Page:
It is easy to see the many space-saving additions inside this cheerful and light-filled home. The standalone kitchen unit and workstation (sitting under the stairway) the small living area and the multitude of nifty cabinets give the lower-level living area a breezy ambiance.
Transforming a forgotten 1920’s manor house in the heart of Luxembourg EPAD managed to turn a dark and poorly planned interior into a light-filled modern home that meets the demands of an urban family. Spread across two different levels the traditional manor house was completely altered using a new floor plan that turned two levels of the home into a living area.
The idea behind the design of the house was to encourage greater interaction between the family members and to makes sure that nature once again becomes an important part of the family’s lifestyle. A large internal garden seamless indoor-outdoor interplay and cost-effective home design manage to accomplish precisely that.
Since no part of the previous Eichler home on the lot could be used the architects planned for a brand new residence that drew inspiration from the form of the design of Joseph Eichler. With a gray exterior and a bright orange door the home looks just like a beautiful Eichler residence to those who quickly drive past it.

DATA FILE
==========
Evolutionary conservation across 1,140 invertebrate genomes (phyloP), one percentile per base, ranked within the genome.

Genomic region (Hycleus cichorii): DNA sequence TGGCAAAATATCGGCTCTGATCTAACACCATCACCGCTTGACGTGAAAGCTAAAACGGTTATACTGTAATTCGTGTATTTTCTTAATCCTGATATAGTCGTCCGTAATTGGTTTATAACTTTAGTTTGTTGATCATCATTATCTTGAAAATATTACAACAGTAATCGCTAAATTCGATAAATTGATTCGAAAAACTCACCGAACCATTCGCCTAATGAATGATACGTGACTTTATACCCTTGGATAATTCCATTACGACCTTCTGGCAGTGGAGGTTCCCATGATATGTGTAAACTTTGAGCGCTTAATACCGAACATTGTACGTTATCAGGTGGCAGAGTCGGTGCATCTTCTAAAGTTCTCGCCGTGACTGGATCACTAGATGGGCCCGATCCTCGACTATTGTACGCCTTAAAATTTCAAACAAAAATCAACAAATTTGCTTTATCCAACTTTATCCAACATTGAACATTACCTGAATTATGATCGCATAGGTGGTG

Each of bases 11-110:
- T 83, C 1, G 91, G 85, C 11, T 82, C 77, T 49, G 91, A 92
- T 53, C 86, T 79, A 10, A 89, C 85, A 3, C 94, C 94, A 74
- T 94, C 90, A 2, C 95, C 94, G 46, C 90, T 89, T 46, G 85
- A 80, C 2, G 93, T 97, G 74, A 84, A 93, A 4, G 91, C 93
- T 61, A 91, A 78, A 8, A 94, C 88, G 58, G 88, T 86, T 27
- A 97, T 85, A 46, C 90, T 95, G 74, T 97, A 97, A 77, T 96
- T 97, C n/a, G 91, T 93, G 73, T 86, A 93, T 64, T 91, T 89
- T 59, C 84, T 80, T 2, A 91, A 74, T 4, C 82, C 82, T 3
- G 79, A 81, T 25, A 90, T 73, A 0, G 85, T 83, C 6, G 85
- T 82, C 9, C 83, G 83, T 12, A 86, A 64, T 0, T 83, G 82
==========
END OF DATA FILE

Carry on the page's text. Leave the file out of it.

A mezzanine floor at ground level contains the small home library bathroom second bedroom and a home workspace. It is the top level that houses the master bedroom which flows elegantly into the small and cozy balcony.
Adaptive reuse of old structures brings much more than just cost-effective and planet-friendly housing. These revitalized and revamped buildings offer a chance to shape a unique blend of styles and textures and to incorporate innovative features that simply do not find space in newly built contemporary homes.
Reinvigorating classic Victorian terrace homes and extending the living space into the garden or the backyard is increasingly becoming a popular choice among homeowners stretching from Madison to Melbourne.